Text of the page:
Hackerspaces: Making The Maker Movement by Sarah R. Davies

The Blurb On The Back:

A new industrial revolution.  The age of making.  From bits to atoms.  Many people are excited by the possibilities offered by new fabrication technologies like 3D printers, and the ways in which they are being used in hacker and makerspaces.  But why is the power of hacking and making an idea whose time has come?

Hackerspaces: Making The Maker Movement takes the rise of the maker movement as its starting point.  Hacker and makerspaces, Fab Labs, and DIY bio spaces are emerging all over the world.  Based on a study of hacker and makerspaces across the US, this book explores cultures of hacking and making in the context of wider social changes, arguing that excitement about the maker movement is not just about the availability of new technologies, but the kind of citizens we are expected to be. 

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Platform Capitalism by Nick Srnicek

The Blurb On The Back:

What unites Google and Facebook, Amazon and Microsoft, Siemens and GE, Uber and Airbnb?  Across a wide range of sectors, these firms are turning into platforms: businesses that provide the hardware and software foundation for others to operate on.  This transformation signals a major shift in how capitalist firms operate and how they interact with the rest of the economy: the emergence of ‘platform capitalism’.

Platform Capitalism critically examines these new business forms, tracing their genesis from the long downturn of the 1970s to the boom and bust of the 1990s and the aftershocks of the 2008 crisis.  It shows how the foundations of the economy are rapidly being carved up among a small number of monopolistic platforms and how the platform introduces new tendencies within capitalism that pose significant challenges to any vision of a post-capitalist future.  This book will be essential reading for anyone who wants to understand how the most powerful tech companies of our time are transforming the global economy.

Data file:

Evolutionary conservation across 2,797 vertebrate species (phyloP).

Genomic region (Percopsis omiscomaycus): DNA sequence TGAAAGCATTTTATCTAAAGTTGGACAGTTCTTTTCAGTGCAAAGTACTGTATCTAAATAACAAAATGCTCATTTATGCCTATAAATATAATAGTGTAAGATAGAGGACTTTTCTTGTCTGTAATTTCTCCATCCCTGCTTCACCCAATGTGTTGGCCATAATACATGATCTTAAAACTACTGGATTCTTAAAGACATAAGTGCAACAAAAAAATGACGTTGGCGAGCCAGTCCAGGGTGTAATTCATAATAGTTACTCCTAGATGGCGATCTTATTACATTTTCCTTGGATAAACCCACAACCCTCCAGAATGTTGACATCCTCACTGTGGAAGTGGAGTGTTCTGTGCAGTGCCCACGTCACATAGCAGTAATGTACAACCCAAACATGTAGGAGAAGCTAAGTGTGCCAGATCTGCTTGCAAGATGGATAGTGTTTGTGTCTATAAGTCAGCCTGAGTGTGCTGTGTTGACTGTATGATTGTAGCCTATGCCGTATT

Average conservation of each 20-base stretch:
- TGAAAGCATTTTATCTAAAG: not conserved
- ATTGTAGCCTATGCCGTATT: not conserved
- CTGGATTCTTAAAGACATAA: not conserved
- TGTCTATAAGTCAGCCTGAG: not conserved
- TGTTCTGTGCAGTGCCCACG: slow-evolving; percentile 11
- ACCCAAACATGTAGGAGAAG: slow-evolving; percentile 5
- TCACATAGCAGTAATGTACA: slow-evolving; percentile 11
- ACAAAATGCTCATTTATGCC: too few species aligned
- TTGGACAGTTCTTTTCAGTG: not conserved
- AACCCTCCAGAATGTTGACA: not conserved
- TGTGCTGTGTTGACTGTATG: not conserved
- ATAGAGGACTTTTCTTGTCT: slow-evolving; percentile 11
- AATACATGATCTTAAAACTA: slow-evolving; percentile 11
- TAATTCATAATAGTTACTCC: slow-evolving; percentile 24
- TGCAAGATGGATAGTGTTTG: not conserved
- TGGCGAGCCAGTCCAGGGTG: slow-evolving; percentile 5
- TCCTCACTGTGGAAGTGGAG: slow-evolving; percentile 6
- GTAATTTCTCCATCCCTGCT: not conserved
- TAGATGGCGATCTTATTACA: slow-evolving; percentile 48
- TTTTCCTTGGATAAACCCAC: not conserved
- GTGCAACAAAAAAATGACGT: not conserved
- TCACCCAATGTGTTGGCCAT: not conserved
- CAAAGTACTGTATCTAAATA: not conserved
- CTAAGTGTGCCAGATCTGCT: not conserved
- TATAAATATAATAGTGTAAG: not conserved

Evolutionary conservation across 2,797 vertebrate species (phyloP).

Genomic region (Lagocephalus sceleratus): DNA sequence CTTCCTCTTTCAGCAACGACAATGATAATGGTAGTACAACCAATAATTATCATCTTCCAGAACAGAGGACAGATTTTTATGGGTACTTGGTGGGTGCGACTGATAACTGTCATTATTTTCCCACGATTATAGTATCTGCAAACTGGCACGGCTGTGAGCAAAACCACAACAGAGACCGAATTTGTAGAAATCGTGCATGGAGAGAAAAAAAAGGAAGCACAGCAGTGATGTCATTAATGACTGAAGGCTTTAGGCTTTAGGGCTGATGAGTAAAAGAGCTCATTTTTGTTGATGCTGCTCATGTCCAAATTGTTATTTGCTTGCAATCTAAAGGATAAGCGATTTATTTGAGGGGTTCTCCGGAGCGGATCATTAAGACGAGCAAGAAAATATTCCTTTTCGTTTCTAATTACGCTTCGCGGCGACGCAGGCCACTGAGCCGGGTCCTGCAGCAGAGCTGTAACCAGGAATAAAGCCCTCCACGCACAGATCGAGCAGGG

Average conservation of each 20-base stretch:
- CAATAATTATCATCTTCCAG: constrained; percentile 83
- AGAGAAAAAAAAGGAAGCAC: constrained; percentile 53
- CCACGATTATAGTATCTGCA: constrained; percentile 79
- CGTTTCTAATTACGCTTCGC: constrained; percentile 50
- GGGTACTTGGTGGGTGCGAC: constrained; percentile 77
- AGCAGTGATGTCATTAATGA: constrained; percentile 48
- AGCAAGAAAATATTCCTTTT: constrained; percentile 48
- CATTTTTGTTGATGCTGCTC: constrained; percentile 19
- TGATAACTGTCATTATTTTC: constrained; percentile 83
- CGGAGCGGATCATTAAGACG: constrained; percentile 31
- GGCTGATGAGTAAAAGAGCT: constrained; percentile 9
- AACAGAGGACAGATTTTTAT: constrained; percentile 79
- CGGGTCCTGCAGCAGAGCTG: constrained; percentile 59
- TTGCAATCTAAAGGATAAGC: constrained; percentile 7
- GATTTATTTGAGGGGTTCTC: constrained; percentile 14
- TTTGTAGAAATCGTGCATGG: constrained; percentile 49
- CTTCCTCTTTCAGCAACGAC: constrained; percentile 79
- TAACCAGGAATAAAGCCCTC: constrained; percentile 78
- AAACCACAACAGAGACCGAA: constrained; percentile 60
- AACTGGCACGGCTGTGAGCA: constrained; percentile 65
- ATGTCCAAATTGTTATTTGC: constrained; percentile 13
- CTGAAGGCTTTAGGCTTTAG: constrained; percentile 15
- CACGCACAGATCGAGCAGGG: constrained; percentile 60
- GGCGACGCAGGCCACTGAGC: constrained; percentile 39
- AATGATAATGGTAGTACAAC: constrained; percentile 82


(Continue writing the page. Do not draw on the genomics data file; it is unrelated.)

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Can The Internet Strengthen Democracy? by Stephen Coleman

The Blurb On The Back:

From its inception as a public communication network, the Internet was regarded by many people as a potential means of escaping from the stranglehold of top-down, stage-managed politics.  If hundreds of millions of people could be the producers as well as the receivers of political messages, could that invigorate democracy?  If political elites fail to respond to such energy, where will it leave them?

In this book, renowned scholar of political communication Stephen Coleman argues that the best way to strengthen democracy is to reinvent it for the twenty-first century.  Governments and global institutions have failed to seize the opportunity to democratize their ways of operating, but online citizens are ahead of them, developing practices that could revolutionize the exercise of political power. 

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Bad Choices: How Algorithms Can Help You Think Smarter And Live Happier by Ali Almossawi

The Blurb On The Back:

The secret recipe for modern success. 

Ali Almossawi’s first book Bad Arguments (“A flawless collection of flaws” Alice Roberts) was a cult hit all round the world.  In Bad Choices, he takes on algorithms, those perennially misunderstood principles that underlie so many of our everyday activities.  Taking us through twelve very funny, highly illustrated situations – from how we listen to music to finding every item on a shopping list as quickly as possible – Bad Choices explains how algorithms work and how to use them for yourself.

We all have an intuitive knack for solving problems, but can we use this ability to find items in logarithmic time?  Can we create cognitive stacks to cut down on errands?  Can we figure out which book we want to read next with link analysis?  Almossawai shows us how and once we recognise what makes a method faster and more efficient, we’ll all become more nimble, creative thinkers, ready to face new challenges.

Covering everything from maze-solving in Ancient Greece to the Two Ronnies, and from rapping in supermarkets to how Facebook predicts our likes, in opening algorithmic thinking to all readers Bad Choices shows us how to choose better – and live happier.

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